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Wasted spaces

24 May 2015

NUT demonsration in London March 2014 gets the message out. Photo Workers.

Nicky Morgan, education secretary in the new government, has tried to bolster the unwanted “Free Schools Movement”. Her stance should at least dispel the illusion in some union quarters that she is somehow more approachable and reasonable than her irascible predecessor.

In a speech two weeks after the election, Morgan made unsubstantiated claims about the demand for free schools and their effectiveness. She claimed that free schools are “providing a quality of schooling never before seen in many communities”. That was certainly untrue in Derby, where the Al-Madinah free school was so bad it had to withdraw from providing secondary education.

Shortage of places

Currently there are just over 250 free schools. The government aims to add another 500 by 2020, which should provide an additional 270,000 school places. There is undoubtedly pressure on numbers, there’s a shortage of at least 60,000 primary places this year. But free schools will not provide the answer.

Existing free schools are not all in areas of shortage, and there’s no reason to believe it will be any different with new ones. By the end of 2013, more than half of free schools opened with spare places in the year groups that were inducted. A quarter of the schools were operating with at least four in ten places unfilled.

Parents are reluctant to entrust their children to the self-appointed promoters of these schools. This is hardly surprising when many free schools are promoted by religious zealots – a quarter of all applicants in Wave Four (for opening in September 2014).

This programme seems to be immune from austerity measures applied to public sector spending. Local authorities have been stripped of the right to build new schools and can only receive applications from academies and free schools. Yet the average capital cost of each free school is £6.6 million, plus up to an additional £1 million on “capacity building”.

If the outcome of the new plans follows the pattern of the earlier waves, this government will spend around £4 billion in five years. The free schools will continue to be unpopular, not least because they are allowed to run with unqualified staff.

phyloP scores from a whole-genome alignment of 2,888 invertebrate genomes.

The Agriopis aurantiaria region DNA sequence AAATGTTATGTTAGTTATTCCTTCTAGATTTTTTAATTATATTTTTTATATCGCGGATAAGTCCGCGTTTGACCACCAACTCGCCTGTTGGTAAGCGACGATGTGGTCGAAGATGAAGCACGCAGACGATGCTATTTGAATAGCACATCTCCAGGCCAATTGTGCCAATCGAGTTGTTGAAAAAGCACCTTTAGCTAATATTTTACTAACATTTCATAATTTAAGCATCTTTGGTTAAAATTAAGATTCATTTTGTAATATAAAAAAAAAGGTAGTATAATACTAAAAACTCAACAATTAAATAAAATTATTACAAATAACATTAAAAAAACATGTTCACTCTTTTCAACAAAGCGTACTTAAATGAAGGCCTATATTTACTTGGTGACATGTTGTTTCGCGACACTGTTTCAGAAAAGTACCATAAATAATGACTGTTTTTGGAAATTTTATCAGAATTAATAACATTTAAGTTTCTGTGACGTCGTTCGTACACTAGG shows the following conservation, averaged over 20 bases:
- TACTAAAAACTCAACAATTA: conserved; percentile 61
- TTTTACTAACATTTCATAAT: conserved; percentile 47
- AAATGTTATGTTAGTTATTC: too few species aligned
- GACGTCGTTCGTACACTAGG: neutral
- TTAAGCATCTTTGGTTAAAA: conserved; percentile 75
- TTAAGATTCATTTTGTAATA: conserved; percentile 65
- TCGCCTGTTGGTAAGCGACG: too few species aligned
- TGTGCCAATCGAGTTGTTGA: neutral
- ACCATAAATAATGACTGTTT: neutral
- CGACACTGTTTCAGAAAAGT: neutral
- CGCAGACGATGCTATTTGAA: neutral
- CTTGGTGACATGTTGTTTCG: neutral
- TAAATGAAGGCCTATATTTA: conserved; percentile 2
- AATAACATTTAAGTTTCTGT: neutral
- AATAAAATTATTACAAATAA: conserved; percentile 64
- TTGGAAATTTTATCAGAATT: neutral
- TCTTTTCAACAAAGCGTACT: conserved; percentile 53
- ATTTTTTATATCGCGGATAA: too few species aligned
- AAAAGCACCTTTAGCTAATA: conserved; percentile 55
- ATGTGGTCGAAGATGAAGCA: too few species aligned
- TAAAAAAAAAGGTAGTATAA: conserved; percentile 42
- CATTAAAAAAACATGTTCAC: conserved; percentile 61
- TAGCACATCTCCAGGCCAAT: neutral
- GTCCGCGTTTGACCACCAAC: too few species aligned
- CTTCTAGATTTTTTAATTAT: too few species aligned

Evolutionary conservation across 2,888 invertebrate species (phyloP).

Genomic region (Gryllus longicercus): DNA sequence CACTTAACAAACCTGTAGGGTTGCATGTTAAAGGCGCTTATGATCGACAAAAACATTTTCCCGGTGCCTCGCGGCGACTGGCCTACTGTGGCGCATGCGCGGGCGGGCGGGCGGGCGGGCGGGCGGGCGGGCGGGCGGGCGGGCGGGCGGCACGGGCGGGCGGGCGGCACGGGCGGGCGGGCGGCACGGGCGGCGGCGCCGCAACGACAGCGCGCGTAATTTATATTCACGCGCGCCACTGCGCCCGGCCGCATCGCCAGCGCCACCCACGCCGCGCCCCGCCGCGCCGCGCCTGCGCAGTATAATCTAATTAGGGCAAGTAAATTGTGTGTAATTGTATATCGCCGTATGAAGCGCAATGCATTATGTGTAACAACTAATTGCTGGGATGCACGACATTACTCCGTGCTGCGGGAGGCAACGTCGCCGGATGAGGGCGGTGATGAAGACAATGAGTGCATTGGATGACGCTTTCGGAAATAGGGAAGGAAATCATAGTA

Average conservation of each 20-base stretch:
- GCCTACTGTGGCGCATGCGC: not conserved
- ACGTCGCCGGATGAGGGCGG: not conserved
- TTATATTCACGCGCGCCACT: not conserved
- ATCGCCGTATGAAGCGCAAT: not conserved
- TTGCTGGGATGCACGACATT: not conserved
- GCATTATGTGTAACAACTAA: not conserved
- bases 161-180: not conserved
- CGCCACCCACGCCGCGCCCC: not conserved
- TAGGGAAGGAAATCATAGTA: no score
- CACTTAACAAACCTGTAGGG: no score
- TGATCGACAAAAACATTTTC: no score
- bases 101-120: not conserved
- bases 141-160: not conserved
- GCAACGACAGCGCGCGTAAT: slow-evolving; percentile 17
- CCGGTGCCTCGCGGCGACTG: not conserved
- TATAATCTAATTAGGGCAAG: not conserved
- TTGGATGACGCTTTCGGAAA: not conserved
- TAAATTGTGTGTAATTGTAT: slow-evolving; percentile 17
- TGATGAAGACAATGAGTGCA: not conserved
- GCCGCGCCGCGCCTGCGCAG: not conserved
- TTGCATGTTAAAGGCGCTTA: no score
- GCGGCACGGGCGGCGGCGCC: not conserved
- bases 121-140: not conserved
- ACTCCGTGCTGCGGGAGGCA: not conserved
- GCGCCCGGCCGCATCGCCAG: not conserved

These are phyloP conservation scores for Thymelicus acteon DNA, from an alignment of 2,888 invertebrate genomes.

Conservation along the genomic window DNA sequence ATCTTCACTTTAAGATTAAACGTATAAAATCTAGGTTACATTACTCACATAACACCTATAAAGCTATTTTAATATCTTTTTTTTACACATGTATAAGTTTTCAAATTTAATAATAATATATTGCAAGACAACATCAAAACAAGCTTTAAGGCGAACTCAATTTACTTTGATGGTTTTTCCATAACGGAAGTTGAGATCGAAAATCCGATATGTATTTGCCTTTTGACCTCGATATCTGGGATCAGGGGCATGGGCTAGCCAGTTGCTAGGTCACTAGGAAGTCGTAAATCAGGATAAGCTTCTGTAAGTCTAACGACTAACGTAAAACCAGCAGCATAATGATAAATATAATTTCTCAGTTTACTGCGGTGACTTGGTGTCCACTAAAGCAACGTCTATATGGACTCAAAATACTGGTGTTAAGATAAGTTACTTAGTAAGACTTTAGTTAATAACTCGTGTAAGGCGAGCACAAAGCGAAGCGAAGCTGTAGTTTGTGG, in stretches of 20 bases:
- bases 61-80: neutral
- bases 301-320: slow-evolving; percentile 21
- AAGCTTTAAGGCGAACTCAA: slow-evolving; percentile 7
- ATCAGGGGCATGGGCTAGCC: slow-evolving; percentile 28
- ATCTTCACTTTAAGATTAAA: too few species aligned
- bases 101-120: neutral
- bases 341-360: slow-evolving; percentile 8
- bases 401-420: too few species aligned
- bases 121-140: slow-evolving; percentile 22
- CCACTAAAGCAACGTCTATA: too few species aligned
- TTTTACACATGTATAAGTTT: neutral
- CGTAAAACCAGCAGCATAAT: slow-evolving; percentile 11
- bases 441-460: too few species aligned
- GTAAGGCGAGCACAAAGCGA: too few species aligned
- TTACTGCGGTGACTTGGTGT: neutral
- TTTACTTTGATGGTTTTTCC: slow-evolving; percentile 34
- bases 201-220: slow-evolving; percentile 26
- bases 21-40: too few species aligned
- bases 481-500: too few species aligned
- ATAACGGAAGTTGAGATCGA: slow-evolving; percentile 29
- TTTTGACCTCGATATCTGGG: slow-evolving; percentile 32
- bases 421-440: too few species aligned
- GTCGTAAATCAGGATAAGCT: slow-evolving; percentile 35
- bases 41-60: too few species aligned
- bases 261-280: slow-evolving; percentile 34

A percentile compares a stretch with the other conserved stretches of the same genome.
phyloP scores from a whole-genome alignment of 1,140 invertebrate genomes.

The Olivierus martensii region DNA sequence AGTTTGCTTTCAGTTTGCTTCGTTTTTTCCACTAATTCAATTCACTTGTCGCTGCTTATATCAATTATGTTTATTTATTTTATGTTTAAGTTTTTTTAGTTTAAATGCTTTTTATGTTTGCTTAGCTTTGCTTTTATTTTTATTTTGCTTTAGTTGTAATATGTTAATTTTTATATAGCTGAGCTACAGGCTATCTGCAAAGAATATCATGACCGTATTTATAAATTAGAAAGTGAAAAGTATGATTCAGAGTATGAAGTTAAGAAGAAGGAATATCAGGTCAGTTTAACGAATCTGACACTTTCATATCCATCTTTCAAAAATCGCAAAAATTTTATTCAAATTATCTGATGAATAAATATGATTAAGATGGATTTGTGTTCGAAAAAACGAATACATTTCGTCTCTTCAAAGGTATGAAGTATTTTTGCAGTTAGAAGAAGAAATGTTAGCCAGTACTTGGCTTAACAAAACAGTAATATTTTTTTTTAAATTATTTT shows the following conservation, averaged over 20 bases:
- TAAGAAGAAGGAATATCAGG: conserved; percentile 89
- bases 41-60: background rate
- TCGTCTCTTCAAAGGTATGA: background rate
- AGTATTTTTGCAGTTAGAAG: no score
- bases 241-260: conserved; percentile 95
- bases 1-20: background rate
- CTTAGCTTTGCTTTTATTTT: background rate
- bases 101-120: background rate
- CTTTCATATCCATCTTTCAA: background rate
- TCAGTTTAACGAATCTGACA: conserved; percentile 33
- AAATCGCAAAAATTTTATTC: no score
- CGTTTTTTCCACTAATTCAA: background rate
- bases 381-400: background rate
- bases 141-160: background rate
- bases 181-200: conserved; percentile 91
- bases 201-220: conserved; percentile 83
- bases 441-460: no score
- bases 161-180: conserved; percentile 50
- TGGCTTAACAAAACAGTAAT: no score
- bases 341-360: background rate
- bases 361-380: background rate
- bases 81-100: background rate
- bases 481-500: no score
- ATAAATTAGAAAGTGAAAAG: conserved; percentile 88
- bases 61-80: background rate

Teaching unions point that planning is required to put school places where they are needed and to ensure that funds are well spent. That’s the antithesis of the government’s reliance on free schools and their promoters to fulfil the nation’s educational needs.

"It has been easy for Swedish free schools to make profits."

Challenged on her plans, Morgan could only bluster about the success of the Swedish model upon which this scheme is based. She denied that there were plans to enable promoters to take a profit from school budgets, presently illegal in England. But that’s precisely what the Swedish model allows. It has been easy for Swedish free schools to make profits. The result is that the number of promoters has rapidly reduced to a handful of chains that typically make profits of more than 8 per cent a year.

The claim from government and proposers alike is that free schools inevitably raise standards. The experience of the Swedish model runs counter to that claim. Michael Gove used to be keen to quote the Programme for International Student Assessment statistics to demonstrate how badly English children fared in international comparisons. The introduction of free schools has seen Swedish standards decline faster on such comparisons than any other school system between 2002 and 2012.

The only reasonable conclusion is that free schools, which we pay for, are not about standards. They are a tool to further fragment state education provision and open it up to profit-taking. That’s true whether the minster talks tough or a little sweeter.